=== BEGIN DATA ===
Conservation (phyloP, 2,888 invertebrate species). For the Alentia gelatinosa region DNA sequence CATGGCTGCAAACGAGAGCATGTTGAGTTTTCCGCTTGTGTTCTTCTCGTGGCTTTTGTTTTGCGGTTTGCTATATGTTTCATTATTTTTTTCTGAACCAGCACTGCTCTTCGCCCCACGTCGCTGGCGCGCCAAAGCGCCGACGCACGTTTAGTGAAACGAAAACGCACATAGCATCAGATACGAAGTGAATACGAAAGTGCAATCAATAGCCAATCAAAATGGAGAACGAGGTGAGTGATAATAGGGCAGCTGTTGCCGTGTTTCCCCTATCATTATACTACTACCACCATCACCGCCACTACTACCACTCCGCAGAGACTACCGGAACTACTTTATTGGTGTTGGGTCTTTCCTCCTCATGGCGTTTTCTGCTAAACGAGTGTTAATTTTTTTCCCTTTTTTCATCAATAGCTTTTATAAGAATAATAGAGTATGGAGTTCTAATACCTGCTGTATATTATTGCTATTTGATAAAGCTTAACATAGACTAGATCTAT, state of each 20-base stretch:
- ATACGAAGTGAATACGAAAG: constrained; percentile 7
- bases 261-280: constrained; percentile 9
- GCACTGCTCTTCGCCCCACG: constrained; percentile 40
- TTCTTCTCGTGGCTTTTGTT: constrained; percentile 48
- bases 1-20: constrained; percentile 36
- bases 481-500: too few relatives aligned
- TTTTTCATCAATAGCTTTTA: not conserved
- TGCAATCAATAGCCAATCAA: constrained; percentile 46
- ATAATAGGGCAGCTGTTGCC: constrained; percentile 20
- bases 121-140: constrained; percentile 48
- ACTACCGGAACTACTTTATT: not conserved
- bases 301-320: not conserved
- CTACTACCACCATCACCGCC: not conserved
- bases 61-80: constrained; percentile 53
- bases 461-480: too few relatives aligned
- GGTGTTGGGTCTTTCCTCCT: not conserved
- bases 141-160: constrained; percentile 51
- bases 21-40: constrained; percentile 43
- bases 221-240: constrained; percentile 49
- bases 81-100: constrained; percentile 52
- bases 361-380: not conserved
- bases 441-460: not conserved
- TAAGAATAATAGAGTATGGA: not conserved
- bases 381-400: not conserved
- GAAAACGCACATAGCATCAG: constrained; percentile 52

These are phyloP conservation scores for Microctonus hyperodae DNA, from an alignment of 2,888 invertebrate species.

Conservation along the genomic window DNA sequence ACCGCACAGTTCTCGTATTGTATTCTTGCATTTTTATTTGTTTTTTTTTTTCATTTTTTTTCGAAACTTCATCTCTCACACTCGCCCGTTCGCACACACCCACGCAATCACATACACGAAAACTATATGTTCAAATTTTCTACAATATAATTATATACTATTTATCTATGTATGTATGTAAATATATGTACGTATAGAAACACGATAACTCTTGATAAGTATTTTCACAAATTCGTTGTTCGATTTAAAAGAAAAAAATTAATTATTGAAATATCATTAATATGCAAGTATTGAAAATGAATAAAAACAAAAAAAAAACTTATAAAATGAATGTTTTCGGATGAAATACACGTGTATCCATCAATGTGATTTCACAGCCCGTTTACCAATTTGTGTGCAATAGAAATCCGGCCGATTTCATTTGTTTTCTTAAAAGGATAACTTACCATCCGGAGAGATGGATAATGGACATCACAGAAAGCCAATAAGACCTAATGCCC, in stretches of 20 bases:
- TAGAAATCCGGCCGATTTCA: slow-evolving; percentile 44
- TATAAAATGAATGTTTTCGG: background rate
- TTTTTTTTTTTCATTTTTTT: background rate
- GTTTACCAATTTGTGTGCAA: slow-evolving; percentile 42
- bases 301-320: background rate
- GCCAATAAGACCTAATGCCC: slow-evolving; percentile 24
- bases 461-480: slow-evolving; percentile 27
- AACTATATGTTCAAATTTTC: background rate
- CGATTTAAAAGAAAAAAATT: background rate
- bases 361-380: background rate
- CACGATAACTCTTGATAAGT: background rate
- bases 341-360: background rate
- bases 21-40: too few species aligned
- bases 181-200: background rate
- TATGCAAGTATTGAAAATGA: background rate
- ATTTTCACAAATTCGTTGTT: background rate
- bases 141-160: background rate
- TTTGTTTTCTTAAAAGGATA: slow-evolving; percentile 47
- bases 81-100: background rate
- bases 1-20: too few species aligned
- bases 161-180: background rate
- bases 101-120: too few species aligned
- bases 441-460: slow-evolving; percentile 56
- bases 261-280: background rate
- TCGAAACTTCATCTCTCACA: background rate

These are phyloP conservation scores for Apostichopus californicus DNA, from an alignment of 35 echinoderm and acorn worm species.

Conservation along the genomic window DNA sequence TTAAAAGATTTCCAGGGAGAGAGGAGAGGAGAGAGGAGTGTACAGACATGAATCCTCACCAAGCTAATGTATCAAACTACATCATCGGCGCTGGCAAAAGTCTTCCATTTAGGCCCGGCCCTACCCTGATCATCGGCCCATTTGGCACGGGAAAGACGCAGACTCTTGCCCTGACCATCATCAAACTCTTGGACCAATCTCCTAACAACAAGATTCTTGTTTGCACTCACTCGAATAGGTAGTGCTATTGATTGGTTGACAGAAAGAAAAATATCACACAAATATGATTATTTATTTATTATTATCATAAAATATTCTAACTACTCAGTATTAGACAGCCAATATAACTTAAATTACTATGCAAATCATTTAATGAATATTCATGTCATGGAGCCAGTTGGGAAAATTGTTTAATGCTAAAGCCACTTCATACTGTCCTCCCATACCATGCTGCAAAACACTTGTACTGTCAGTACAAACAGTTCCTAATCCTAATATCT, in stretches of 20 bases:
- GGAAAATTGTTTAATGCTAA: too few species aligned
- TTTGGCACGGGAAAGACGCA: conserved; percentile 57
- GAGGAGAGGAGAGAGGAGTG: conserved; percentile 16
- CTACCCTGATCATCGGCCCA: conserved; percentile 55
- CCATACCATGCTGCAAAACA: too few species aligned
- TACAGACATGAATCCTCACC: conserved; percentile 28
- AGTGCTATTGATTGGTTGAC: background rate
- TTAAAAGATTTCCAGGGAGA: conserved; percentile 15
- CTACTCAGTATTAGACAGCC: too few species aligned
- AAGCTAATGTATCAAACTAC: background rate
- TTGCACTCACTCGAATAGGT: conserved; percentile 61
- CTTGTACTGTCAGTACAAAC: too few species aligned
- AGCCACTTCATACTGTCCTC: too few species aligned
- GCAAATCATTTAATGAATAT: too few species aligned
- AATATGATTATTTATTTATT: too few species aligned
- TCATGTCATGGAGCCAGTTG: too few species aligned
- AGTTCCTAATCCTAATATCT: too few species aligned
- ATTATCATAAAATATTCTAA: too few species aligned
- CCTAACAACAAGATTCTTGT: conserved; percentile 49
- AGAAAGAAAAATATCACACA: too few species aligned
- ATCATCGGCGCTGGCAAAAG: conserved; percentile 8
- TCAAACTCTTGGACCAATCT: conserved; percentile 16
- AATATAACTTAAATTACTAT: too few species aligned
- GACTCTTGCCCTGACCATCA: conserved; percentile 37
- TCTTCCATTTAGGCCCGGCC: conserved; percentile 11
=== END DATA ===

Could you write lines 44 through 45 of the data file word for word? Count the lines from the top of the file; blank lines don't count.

- ATTTTCACAAATTCGTTGTT: background rate
- bases 141-160: background rate